Deadline Driven: The 12-Hour Shifts that Power Weather Forecasting from the Northeast’s Highest Peak

By Wendy Almeida 

As a new member of the Mount Washington Observatory team, I wanted to gain a deeper understanding of the unique operations of the weather station and the meticulous work of observers to help better explain to our members how our summit team works. Having previously volunteered at the summit to cook for our EduTrips, I was familiar with the general rhythm. But this time, I shadowed an observer for a couple of 12-hour shifts. My goal was to delve into the nuances of their work, the pressure of hourly deadlines, and the coding language used for weather observations at the summit. 

Many who follow the MWOBS social media and blog know that weather observers brave harsh conditions to collect weather data. What may not be as clear is that this data collection and reporting operates on a constant timer of deadlines. 

Having worked at a daily newspaper, I understand the pressure of deadlines to get pages off to the presses for printing and distribution. Those were tight daily and weekly deadlines that required quick work and accuracy. 

While shadowing observers at the summit, I witnessed that same pressure of deadlines, but on an hourly basis for 12 hours straight. They must record and submit observations before :15 past the hour. So, while the observation can take 2 to 10 minutes for non-synoptic observations, it can take another 5 to 10 minutes to fill in and code all the data correctly. An observer needs to be a hardy soul who enjoys the challenge of facing all sorts of harsh weather; it’s also a person who thrives under pressure.   

Daily Observations and Data Reporting 

Observations are conducted hourly, but the level of data collection varies. In addition to these hourly observations, there are “mini” reports every 3 hours and more comprehensive synoptic reports four times daily, each requiring a different level of detail and analysis.

Shaded lines indicate what type of report is recorded. Dark gray is the more comprehensive synoptic report. Light gray lines are “minis,” which have more details than the hourly reports.

A typical hourly observation involves venturing outside with a sling psychrometer. This device resembles a double thermometer, with a dry bulb to take the current temperature and the other with a “wet bulb” to get the evaporative temperature. The wet bulb is left in distilled water and, when brought outside to “sling,” measures the temperature as it evaporates. Using both the dry and wet bulb calculates the dew point and relative humidity. However, it is not used when the summit is in the clouds because the conditions are already at 100% saturation.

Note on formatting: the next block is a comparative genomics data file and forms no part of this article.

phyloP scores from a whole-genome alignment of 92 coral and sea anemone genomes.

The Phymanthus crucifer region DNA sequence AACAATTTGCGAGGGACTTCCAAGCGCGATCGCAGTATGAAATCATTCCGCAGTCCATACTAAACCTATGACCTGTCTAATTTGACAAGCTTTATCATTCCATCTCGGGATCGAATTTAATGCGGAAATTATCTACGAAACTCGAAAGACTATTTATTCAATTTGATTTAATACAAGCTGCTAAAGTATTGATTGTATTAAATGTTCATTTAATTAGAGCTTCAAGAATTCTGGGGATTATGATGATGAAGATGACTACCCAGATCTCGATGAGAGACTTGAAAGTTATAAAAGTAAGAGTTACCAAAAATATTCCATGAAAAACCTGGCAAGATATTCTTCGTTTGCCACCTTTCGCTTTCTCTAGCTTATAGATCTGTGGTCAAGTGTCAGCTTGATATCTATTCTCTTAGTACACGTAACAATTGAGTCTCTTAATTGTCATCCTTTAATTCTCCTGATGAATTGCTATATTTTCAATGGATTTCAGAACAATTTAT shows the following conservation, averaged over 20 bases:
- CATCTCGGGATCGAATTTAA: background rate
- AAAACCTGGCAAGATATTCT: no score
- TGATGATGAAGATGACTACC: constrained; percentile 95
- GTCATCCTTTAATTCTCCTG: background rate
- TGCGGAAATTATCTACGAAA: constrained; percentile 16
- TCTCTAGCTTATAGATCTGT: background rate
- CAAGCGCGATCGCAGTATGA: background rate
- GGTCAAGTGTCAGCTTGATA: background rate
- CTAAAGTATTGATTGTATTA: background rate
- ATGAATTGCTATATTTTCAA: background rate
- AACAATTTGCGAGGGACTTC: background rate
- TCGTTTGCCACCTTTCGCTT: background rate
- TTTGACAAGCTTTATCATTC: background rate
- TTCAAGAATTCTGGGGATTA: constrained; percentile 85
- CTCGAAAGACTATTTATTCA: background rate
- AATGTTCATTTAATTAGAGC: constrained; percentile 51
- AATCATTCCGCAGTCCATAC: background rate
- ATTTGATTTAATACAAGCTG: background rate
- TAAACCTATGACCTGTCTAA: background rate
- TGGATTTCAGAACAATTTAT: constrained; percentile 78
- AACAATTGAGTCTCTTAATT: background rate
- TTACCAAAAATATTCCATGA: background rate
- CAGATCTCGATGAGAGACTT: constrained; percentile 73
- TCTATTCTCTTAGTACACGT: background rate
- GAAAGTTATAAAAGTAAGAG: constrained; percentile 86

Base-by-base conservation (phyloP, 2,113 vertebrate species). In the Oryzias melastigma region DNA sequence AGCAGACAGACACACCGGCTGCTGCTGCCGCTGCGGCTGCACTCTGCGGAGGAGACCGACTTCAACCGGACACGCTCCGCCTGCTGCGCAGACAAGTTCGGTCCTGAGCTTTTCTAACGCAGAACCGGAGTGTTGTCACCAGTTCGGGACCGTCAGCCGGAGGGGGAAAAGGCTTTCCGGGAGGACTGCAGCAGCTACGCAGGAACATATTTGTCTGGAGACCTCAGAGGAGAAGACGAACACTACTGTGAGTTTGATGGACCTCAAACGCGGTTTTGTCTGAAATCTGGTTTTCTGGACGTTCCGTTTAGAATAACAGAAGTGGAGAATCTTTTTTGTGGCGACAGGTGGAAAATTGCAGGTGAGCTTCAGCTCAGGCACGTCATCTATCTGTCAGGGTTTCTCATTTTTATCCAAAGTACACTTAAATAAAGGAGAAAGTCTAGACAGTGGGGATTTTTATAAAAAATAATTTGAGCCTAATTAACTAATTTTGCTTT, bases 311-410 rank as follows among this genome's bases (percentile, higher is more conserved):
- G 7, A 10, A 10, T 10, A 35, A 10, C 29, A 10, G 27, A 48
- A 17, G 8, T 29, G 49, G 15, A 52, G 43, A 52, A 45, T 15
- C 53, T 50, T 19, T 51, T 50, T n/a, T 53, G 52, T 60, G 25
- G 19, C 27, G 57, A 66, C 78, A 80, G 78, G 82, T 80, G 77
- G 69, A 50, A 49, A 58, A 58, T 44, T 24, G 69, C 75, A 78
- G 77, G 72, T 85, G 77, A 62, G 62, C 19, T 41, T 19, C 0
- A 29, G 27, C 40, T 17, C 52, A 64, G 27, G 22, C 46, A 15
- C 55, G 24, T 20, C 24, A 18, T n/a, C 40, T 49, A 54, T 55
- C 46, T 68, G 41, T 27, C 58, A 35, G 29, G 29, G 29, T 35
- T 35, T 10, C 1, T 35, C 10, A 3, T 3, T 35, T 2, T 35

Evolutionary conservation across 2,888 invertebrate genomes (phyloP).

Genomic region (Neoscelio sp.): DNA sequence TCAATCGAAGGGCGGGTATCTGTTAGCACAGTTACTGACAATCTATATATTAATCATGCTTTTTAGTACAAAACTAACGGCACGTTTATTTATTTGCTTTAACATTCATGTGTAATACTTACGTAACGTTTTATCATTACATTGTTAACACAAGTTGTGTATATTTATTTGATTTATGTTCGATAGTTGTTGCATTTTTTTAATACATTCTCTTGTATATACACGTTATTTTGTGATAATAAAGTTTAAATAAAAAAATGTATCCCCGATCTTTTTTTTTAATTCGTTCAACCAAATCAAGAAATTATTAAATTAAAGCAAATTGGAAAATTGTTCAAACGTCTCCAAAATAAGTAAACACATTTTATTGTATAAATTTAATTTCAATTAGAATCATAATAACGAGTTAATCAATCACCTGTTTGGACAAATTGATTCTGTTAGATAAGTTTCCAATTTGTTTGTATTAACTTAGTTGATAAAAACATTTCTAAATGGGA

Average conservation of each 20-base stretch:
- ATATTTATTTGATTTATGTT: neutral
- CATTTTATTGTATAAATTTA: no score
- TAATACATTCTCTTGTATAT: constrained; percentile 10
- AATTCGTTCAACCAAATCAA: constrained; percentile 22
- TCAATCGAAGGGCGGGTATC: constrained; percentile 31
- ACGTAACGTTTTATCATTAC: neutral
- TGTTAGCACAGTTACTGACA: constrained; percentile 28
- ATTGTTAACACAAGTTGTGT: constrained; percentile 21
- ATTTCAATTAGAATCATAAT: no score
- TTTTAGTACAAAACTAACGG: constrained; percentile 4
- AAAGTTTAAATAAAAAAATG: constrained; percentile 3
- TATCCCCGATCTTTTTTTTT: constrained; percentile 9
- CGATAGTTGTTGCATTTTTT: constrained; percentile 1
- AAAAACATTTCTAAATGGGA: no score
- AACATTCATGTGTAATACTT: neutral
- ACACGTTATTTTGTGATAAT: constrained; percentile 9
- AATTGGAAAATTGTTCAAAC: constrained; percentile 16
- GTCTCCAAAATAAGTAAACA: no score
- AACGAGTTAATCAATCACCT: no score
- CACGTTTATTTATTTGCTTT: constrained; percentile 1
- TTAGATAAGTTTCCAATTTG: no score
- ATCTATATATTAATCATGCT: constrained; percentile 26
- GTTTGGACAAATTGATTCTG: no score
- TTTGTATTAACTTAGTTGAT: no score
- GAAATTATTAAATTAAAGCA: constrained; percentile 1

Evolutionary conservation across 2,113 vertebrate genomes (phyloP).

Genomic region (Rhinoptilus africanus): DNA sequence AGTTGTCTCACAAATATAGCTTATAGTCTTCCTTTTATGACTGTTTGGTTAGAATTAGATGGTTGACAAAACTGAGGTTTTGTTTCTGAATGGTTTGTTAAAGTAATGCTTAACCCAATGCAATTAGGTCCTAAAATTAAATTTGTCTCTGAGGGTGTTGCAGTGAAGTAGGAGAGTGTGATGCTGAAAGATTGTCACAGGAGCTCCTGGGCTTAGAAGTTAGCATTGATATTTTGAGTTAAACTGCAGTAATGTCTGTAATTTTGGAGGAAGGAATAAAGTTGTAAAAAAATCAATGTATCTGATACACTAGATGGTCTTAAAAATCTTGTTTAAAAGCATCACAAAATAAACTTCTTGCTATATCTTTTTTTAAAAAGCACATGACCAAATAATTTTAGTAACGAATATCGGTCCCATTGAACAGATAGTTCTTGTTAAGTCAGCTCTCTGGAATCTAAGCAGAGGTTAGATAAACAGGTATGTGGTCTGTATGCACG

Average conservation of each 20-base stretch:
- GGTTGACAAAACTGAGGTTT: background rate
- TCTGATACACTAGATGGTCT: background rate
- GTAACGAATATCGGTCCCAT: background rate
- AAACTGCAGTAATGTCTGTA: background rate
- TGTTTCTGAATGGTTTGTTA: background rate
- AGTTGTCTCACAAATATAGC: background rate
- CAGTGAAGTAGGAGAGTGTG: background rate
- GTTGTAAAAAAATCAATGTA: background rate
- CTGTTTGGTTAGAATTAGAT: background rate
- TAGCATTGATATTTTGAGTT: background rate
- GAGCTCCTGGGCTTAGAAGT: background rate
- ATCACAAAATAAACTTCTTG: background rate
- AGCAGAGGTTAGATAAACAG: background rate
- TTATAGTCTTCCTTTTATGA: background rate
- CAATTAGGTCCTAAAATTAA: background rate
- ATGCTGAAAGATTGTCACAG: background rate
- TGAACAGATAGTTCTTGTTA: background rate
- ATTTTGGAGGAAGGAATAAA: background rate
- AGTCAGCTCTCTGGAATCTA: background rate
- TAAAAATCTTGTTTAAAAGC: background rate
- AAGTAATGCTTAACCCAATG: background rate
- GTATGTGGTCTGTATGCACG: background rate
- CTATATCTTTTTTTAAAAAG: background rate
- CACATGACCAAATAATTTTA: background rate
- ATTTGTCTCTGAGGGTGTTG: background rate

The wet bulb in the sling psychrometer is wrapped in a cloth “sock” and stored in distilled water.

After noting the current temperature and humidity, observers assess the visibility from the deck in each direction to determine the most dominant visibility conditions. Then there are the clouds. Various cloud types can be present at different levels, and the type of cloud informs the general height of the clouds, but experience provides the best estimate of cloud cover height. (This blog explains more about identifying clouds) 

METAR reports include multiple cloud layers above and below the summit.

The observation starts as a 2-minute task outside, but sometimes it can take longer, especially if “slinging” takes several minutes or multiple cloud layers need to be assessed. Once inside the station, the observations are recorded through a METAR coded report. 

Synoptic reports are a more comprehensive report of weather condition measurements and are recorded both online for our weather partners as well as in paper records.

In addition to recording the hourly observations, the synoptic report is submitted every 6 hours and shared with the National Weather Service for use in nationwide forecasting models and regional reports. This data helps NWS update models by informing them of current conditions, including precipitation and pressure changes. This data also produces specialized forecasts for the higher summits of the White Mountains and the greater White Mountains region. 

Understanding the Legacy of Continuous Observations 

MWOBS has been diligently recording hourly observations since 1932, making it North America’s longest continuous historical climate record maintained by human observation. This invaluable data allows us to gain deeper insights into weather patterns and their changes. (Learn more about the Observatory’s climatological records here)

Supporting the Observatory’s Mission 

Seek the Peak, our largest annual fundraiser, is underway! Join in on the fun at or consider making a donation to the MWOBS Weather Observers’ team page to support our work in forecasting, education, and research. 

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